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Apple is upping its bid for its hot-selling iPad to be a teaching device, with an update today to its iTunes U app that allows any teacher to create a private course. The new features, aimed at K-12 teachers who use iPads in the classroom, allow teachers to create up to 12 private courses. Within each course, teachers can point students to curriculum across lots of different (mostly Apple-powered) media such as iBooks, textbooks, apps, videos and Pages and Keynote documents. The new iTunes U also includes a tool for students to take timestamped notes inside a video. Previously, teachers had to go through a verification process to add their lectures to Apple’s repository — which over the past six years has accumulated 500,000 audio and video files from 1,000 universities, with 700 million total downloads. Teachers still have to be verified to publish public courses.
48 iPad Apps That Teachers Love #FED_ebooks #Apps #ebook #teacher « First Edition Design eBook and POD PublishingApple’s iPad and other tablet computers have certainly been garnering ardent support from the edtech community. Gadget geek teachers love the thousands of apps available to give their courses a multimedia edge, and students love how so many reach out to different learning styles. For the connected classroom, the following stand out as either great supplements to various lessons or essential, time-saving streamlining strategies.
I’m not the most dedicated Instagrammer (need to get out more) or the best photographer (wish I was) but like many other educators, I enjoy sharing my photos on Instagram. Why? It’s fun! Easy! I can quickly share photos taken on my iPhone when I’m out and about! Or have fun editing photos and sharing from my camera on my iPad!
This page gathers all of the Bloomin' Apps projects in one place ! Each of the images has clickable hotspots and includes suggestions for iPad, Google, Android, and Web 2.0 applications to support each of the levels of Bloom's Revised Taxonomy. The use of the triangle shape for Bloomin' apps projects was not used to help clear up the misunderstanding that the levels are hierarchical and the top levels only make up a tiny portion of the cognitive processes. I have created a page to allow you to share your favorite Web 2.0, iOS, or Android app with others. New image for Bloom's?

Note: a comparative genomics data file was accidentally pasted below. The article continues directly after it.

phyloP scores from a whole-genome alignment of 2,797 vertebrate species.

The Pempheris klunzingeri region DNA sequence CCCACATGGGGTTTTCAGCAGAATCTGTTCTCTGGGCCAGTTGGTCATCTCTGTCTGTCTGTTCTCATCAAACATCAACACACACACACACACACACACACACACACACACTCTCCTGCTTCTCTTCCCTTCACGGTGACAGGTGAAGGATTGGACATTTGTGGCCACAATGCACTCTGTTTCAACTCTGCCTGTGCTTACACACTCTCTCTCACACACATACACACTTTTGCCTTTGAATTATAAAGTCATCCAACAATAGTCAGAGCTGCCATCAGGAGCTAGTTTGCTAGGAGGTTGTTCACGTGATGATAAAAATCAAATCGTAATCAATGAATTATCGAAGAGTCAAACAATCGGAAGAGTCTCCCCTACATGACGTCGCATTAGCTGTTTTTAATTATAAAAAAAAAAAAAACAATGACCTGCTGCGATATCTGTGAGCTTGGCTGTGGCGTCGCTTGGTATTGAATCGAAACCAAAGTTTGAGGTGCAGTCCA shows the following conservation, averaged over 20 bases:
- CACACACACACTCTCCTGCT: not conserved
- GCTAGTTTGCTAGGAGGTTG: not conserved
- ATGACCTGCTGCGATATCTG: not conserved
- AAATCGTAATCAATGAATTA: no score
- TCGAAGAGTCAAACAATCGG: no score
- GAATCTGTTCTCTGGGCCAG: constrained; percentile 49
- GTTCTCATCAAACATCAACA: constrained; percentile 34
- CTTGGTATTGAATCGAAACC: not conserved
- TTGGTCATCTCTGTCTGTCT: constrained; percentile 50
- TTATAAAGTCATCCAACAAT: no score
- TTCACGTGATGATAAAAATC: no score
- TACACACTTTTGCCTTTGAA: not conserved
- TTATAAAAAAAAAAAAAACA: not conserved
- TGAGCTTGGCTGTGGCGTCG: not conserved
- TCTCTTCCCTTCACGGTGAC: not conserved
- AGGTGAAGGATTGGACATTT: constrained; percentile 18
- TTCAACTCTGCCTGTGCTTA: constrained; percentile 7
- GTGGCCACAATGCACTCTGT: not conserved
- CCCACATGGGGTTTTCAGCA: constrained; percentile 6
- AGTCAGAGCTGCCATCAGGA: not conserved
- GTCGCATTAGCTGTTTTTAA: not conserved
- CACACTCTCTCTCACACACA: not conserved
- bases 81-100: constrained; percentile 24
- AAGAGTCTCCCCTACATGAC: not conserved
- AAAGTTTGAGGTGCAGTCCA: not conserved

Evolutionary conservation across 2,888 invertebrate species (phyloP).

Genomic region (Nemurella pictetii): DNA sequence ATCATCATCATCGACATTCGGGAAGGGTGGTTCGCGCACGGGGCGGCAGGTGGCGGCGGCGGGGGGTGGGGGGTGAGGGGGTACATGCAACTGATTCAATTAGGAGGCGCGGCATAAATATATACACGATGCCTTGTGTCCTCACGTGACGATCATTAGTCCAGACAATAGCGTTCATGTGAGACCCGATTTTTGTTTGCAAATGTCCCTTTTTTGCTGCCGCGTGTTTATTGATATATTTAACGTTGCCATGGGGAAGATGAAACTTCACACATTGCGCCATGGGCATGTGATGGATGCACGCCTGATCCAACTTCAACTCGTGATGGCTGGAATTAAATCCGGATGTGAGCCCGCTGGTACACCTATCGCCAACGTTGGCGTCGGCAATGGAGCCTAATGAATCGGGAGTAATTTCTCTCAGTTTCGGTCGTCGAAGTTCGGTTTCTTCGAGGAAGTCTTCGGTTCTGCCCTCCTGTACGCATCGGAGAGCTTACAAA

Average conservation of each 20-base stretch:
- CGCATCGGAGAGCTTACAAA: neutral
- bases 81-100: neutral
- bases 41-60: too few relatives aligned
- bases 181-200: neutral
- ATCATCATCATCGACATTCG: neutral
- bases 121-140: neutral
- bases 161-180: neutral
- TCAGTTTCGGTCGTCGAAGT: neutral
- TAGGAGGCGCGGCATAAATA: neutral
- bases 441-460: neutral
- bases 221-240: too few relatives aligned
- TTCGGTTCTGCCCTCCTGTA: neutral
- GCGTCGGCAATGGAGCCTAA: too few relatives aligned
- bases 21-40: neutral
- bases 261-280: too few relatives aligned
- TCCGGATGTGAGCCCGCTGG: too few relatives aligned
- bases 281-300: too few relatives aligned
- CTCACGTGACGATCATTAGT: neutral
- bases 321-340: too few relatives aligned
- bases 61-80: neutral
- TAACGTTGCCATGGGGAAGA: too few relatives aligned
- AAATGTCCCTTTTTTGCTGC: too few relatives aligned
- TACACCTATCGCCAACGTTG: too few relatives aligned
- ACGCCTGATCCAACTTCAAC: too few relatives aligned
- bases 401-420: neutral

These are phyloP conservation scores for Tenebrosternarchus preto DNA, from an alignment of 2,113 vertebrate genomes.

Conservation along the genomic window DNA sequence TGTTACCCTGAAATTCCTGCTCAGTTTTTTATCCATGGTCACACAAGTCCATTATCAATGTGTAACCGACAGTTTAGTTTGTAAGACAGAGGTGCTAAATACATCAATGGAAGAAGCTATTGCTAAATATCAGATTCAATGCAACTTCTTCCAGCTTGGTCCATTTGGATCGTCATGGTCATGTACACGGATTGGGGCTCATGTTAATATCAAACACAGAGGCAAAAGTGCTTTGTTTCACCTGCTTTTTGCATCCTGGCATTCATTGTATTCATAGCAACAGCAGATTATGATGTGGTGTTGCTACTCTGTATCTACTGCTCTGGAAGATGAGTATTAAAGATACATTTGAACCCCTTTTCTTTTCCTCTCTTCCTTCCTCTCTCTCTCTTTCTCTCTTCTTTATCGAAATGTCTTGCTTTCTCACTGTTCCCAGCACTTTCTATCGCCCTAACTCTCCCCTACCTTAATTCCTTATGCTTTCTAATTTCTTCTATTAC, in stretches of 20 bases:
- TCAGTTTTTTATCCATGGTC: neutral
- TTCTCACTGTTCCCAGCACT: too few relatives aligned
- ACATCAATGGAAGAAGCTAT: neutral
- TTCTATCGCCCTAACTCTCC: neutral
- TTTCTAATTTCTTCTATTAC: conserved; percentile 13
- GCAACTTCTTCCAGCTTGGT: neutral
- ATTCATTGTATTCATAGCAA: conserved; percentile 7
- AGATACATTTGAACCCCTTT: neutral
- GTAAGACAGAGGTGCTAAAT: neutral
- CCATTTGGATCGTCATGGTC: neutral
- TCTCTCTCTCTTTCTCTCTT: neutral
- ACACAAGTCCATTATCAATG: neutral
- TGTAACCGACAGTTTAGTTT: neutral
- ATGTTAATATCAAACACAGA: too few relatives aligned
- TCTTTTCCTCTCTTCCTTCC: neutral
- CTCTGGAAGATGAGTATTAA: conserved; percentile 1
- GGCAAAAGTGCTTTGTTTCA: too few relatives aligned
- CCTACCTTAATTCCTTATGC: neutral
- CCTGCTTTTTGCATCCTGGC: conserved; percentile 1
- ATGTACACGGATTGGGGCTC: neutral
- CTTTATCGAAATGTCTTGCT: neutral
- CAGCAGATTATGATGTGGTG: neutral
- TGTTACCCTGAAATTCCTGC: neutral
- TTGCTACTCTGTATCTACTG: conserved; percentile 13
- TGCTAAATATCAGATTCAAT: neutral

Posted by Melissa Taylor on 10 May 2012 33 Comments As I started a go-to list of the best educational iPad apps for kids, the list got so long, I split up my posts into categories. So, today we’ll start with my favorite iPad apps for literacy — reading and writing for toddlers, preschoolers, and elementary-age kids. Also, I’ve included special needs iPad app resources at the end of this post. General Literacy and Learning iPad Apps 1.
The iPhone app store is chock full of every imaginable application but quantity doesn’t always mean quality. While there is plenty of choice for Japanese students, many of the apps are of questionable quality and design. Some have fantastic content but are so poorly designed that they are not much fun to use. I have listed below an overview of my top 5 Kanji learning apps, which is based solely on the trial and error of hundreds of applications since the iPhone debut in 2007. I download and test almost every Japanese learning app as they are released and most of them end up rarely used and/or deleted.
Millions of apps vie for educators' attention. And with limited time and budgets, it's not always easy to find the ones that will keep students' attention and teach them at the same time. As school districts search for the few quality apps that will fit into their curriculum, instructional technology staff at three elementary school districts shared how they measure and find quality apps. What is a quality app? Not all apps are created equal.
I have yet to find the perfect Digital Portfolio app that I think I would use exclusively in a Visual Arts class. Some apps can be used as graphic portfolios or as beautiful sketchbooks, others are great at sharing. Not all of the apps available are great at all of these things. I have spent a heap of time trying to find one and would be more than happy for someone to send me the name of one they are using successfully.
6 Comments January 6, 2012 By: Jan 5 Written by: 1/5/2012 4:22 PM ShareThis The wave of the future is here, especially for education.
Email Share April 19, 2012 - by Susan Lucille Davis 4 Email Share So, Dick (now he prefers to be called Rich) and Jane are upstairs in their bedrooms, supposedly doing their homework. But you suspect they are doing what they usually do, chatting in Facebook, browsing friends’ Tumblr posts, or looking for funny cat videos on Youtube. Think again.